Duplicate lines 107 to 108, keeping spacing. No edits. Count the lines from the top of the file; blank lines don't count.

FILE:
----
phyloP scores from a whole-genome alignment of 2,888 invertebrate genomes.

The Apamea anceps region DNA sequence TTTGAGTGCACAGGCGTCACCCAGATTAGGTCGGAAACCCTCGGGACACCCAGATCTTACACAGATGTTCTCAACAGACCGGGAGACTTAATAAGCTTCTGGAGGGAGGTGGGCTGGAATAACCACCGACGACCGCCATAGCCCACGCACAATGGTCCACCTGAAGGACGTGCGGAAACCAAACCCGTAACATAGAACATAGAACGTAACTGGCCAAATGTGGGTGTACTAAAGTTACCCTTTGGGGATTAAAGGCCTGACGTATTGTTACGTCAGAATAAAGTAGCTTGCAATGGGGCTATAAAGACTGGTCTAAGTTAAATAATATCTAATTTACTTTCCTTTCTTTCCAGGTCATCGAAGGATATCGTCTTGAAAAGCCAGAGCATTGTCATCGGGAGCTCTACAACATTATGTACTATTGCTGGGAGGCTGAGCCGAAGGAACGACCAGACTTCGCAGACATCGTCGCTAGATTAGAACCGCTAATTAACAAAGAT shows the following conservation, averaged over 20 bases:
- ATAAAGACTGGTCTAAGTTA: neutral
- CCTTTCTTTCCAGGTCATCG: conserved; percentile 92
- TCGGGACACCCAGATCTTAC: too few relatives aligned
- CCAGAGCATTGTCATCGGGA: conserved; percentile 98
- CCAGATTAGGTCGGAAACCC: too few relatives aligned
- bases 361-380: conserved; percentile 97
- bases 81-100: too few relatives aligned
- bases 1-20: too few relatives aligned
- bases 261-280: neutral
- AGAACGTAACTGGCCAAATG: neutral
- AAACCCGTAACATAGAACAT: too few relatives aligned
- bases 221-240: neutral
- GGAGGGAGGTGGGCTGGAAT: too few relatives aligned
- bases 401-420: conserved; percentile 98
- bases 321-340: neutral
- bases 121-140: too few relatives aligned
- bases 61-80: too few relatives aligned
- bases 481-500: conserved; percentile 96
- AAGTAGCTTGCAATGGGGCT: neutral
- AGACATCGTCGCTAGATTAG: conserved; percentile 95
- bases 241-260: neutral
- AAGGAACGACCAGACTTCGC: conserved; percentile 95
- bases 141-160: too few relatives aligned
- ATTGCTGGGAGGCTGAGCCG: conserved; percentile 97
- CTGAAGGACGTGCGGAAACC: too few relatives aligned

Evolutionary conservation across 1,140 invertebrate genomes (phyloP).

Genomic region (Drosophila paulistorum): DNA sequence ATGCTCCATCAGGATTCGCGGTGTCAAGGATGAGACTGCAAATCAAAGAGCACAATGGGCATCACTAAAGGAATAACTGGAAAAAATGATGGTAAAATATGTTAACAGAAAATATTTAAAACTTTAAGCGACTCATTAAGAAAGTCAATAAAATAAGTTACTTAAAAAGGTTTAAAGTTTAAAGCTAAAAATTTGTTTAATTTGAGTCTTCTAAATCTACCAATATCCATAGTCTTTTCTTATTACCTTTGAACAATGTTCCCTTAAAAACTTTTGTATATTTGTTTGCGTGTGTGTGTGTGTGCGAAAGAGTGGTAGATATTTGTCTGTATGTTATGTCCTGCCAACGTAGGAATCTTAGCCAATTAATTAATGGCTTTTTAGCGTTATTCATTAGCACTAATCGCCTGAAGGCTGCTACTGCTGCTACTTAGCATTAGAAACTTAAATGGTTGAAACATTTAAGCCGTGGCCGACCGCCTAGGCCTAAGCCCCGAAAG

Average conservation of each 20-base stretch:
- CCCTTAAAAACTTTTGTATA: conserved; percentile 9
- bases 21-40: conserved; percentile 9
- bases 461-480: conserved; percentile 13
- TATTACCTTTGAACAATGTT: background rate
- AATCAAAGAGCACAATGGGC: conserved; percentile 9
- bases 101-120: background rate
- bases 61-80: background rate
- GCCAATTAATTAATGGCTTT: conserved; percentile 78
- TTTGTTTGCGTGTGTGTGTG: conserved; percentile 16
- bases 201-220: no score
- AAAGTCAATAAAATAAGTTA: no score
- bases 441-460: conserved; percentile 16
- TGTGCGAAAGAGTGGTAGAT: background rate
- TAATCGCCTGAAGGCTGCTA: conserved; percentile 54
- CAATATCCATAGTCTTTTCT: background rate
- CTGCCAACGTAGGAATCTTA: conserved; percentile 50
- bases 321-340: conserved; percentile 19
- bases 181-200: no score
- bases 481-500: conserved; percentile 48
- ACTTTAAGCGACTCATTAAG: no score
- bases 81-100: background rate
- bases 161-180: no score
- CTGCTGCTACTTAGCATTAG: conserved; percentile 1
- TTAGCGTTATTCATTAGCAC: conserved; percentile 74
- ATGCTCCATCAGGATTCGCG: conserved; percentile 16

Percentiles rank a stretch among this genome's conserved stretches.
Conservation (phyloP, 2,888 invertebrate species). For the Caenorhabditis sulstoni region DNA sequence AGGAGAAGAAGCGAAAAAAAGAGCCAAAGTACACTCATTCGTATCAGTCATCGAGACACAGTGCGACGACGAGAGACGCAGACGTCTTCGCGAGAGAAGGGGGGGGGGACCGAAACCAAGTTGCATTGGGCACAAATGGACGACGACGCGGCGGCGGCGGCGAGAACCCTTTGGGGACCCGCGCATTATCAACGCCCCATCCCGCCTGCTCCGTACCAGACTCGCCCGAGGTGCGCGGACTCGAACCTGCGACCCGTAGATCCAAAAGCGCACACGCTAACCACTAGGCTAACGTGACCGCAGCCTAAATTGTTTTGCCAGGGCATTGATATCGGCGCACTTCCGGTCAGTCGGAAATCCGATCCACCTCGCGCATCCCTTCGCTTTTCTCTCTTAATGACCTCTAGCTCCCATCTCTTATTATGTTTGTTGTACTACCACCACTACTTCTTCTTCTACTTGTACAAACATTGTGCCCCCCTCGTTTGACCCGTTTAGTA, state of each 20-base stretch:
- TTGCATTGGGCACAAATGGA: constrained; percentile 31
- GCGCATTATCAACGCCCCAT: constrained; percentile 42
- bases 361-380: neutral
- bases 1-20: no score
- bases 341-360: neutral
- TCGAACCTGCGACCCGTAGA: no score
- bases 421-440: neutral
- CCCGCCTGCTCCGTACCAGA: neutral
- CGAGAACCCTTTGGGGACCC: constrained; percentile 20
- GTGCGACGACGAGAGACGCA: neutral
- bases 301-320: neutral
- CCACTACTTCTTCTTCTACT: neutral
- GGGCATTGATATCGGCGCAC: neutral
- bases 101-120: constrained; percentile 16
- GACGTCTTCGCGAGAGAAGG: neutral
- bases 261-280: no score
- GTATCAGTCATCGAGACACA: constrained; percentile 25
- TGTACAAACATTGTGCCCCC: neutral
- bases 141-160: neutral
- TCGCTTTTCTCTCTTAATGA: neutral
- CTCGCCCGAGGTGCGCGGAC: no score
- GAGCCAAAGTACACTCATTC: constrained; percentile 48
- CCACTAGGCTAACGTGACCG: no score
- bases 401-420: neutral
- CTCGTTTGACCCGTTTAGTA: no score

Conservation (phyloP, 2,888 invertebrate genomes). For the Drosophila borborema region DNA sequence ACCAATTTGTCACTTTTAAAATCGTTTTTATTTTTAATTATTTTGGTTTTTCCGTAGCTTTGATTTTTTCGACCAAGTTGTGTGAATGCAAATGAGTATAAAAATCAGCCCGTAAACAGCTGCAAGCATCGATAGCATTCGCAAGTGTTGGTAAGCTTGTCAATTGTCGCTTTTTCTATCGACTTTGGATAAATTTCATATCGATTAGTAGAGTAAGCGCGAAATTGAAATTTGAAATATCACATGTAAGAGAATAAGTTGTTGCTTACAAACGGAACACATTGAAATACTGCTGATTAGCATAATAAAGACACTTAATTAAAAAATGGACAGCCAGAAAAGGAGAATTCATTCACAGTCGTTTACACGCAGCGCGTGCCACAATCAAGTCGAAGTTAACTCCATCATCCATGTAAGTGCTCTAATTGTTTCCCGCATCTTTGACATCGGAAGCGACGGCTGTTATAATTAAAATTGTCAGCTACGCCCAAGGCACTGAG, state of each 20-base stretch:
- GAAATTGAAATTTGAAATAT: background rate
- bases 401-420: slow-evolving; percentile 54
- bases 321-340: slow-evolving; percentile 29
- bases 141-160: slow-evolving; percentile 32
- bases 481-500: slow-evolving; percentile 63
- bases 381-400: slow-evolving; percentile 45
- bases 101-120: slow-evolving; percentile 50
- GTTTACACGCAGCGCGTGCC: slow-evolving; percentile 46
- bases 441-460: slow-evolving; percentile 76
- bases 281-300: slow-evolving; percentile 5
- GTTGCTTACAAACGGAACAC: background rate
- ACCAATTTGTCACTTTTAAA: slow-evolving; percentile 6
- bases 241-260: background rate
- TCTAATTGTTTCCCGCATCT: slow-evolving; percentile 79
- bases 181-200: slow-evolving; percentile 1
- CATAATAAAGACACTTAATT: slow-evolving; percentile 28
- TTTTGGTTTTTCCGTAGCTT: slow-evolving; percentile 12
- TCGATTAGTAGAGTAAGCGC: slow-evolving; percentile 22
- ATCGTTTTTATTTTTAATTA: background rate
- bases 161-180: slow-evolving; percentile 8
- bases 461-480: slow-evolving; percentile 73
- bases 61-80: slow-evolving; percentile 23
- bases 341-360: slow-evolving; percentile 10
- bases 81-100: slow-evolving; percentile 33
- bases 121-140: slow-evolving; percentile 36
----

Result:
- bases 81-100: slow-evolving; percentile 33
- bases 121-140: slow-evolving; percentile 36